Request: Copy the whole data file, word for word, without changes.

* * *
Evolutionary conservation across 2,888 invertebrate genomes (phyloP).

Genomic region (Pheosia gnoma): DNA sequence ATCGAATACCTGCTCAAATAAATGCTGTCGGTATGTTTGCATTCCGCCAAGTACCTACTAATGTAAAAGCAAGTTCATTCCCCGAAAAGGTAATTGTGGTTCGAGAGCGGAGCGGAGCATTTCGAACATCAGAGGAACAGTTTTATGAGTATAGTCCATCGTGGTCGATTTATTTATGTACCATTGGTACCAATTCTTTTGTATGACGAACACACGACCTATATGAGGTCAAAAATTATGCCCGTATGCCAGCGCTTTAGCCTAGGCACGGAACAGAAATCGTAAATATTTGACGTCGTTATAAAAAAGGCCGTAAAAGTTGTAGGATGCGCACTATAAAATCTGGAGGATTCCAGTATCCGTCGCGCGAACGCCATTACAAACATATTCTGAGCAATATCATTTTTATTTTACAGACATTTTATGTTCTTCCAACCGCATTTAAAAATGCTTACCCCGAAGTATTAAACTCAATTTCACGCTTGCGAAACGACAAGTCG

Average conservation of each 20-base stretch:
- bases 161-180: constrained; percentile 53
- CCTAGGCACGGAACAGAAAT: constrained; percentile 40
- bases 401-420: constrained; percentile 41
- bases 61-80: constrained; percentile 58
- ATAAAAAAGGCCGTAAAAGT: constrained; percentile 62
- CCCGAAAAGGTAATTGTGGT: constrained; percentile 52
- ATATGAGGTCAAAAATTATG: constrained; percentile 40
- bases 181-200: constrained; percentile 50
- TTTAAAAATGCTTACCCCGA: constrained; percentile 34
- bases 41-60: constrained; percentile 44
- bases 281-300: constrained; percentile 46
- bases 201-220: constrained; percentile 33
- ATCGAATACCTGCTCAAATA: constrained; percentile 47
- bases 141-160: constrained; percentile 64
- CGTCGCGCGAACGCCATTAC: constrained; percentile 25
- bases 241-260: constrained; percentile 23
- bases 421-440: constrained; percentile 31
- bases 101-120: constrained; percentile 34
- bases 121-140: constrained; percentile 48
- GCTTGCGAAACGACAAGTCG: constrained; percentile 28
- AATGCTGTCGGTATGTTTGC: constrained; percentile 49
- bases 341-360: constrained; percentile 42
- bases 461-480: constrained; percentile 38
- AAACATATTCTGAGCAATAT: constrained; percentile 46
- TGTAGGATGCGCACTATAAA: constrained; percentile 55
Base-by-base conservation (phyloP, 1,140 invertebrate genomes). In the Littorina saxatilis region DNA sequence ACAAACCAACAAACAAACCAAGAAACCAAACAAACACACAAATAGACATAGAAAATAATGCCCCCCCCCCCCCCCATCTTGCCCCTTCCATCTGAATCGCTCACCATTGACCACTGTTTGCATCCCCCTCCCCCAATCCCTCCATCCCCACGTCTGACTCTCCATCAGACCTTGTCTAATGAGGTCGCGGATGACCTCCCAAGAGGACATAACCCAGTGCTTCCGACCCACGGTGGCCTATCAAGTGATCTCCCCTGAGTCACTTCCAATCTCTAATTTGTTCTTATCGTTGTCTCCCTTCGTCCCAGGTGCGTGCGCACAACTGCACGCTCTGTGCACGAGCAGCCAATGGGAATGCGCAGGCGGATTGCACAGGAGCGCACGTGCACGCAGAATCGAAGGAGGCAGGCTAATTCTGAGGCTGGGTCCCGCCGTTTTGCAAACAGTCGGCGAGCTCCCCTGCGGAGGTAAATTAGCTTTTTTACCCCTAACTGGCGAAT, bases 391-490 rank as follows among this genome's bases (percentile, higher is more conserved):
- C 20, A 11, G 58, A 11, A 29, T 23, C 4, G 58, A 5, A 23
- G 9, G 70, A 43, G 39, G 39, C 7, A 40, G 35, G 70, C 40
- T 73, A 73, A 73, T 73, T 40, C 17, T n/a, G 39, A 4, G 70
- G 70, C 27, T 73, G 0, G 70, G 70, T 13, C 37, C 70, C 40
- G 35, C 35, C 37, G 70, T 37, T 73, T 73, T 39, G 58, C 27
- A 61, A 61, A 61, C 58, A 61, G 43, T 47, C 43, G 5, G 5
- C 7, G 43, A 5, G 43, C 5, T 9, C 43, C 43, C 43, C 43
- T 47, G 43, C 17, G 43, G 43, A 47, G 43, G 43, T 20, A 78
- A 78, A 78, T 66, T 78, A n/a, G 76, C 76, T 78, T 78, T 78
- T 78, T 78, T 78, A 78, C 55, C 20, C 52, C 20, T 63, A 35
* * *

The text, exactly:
Evolutionary conservation across 2,888 invertebrate genomes (phyloP).

Genomic region (Pheosia gnoma): DNA sequence ATCGAATACCTGCTCAAATAAATGCTGTCGGTATGTTTGCATTCCGCCAAGTACCTACTAATGTAAAAGCAAGTTCATTCCCCGAAAAGGTAATTGTGGTTCGAGAGCGGAGCGGAGCATTTCGAACATCAGAGGAACAGTTTTATGAGTATAGTCCATCGTGGTCGATTTATTTATGTACCATTGGTACCAATTCTTTTGTATGACGAACACACGACCTATATGAGGTCAAAAATTATGCCCGTATGCCAGCGCTTTAGCCTAGGCACGGAACAGAAATCGTAAATATTTGACGTCGTTATAAAAAAGGCCGTAAAAGTTGTAGGATGCGCACTATAAAATCTGGAGGATTCCAGTATCCGTCGCGCGAACGCCATTACAAACATATTCTGAGCAATATCATTTTTATTTTACAGACATTTTATGTTCTTCCAACCGCATTTAAAAATGCTTACCCCGAAGTATTAAACTCAATTTCACGCTTGCGAAACGACAAGTCG

Average conservation of each 20-base stretch:
- bases 161-180: constrained; percentile 53
- CCTAGGCACGGAACAGAAAT: constrained; percentile 40
- bases 401-420: constrained; percentile 41
- bases 61-80: constrained; percentile 58
- ATAAAAAAGGCCGTAAAAGT: constrained; percentile 62
- CCCGAAAAGGTAATTGTGGT: constrained; percentile 52
- ATATGAGGTCAAAAATTATG: constrained; percentile 40
- bases 181-200: constrained; percentile 50
- TTTAAAAATGCTTACCCCGA: constrained; percentile 34
- bases 41-60: constrained; percentile 44
- bases 281-300: constrained; percentile 46
- bases 201-220: constrained; percentile 33
- ATCGAATACCTGCTCAAATA: constrained; percentile 47
- bases 141-160: constrained; percentile 64
- CGTCGCGCGAACGCCATTAC: constrained; percentile 25
- bases 241-260: constrained; percentile 23
- bases 421-440: constrained; percentile 31
- bases 101-120: constrained; percentile 34
- bases 121-140: constrained; percentile 48
- GCTTGCGAAACGACAAGTCG: constrained; percentile 28
- AATGCTGTCGGTATGTTTGC: constrained; percentile 49
- bases 341-360: constrained; percentile 42
- bases 461-480: constrained; percentile 38
- AAACATATTCTGAGCAATAT: constrained; percentile 46
- TGTAGGATGCGCACTATAAA: constrained; percentile 55
Base-by-base conservation (phyloP, 1,140 invertebrate genomes). In the Littorina saxatilis region DNA sequence ACAAACCAACAAACAAACCAAGAAACCAAACAAACACACAAATAGACATAGAAAATAATGCCCCCCCCCCCCCCCATCTTGCCCCTTCCATCTGAATCGCTCACCATTGACCACTGTTTGCATCCCCCTCCCCCAATCCCTCCATCCCCACGTCTGACTCTCCATCAGACCTTGTCTAATGAGGTCGCGGATGACCTCCCAAGAGGACATAACCCAGTGCTTCCGACCCACGGTGGCCTATCAAGTGATCTCCCCTGAGTCACTTCCAATCTCTAATTTGTTCTTATCGTTGTCTCCCTTCGTCCCAGGTGCGTGCGCACAACTGCACGCTCTGTGCACGAGCAGCCAATGGGAATGCGCAGGCGGATTGCACAGGAGCGCACGTGCACGCAGAATCGAAGGAGGCAGGCTAATTCTGAGGCTGGGTCCCGCCGTTTTGCAAACAGTCGGCGAGCTCCCCTGCGGAGGTAAATTAGCTTTTTTACCCCTAACTGGCGAAT, bases 391-490 rank as follows among this genome's bases (percentile, higher is more conserved):
- C 20, A 11, G 58, A 11, A 29, T 23, C 4, G 58, A 5, A 23
- G 9, G 70, A 43, G 39, G 39, C 7, A 40, G 35, G 70, C 40
- T 73, A 73, A 73, T 73, T 40, C 17, T n/a, G 39, A 4, G 70
- G 70, C 27, T 73, G 0, G 70, G 70, T 13, C 37, C 70, C 40
- G 35, C 35, C 37, G 70, T 37, T 73, T 73, T 39, G 58, C 27
- A 61, A 61, A 61, C 58, A 61, G 43, T 47, C 43, G 5, G 5
- C 7, G 43, A 5, G 43, C 5, T 9, C 43, C 43, C 43, C 43
- T 47, G 43, C 17, G 43, G 43, A 47, G 43, G 43, T 20, A 78
- A 78, A 78, T 66, T 78, A n/a, G 76, C 76, T 78, T 78, T 78
- T 78, T 78, T 78, A 78, C 55, C 20, C 52, C 20, T 63, A 35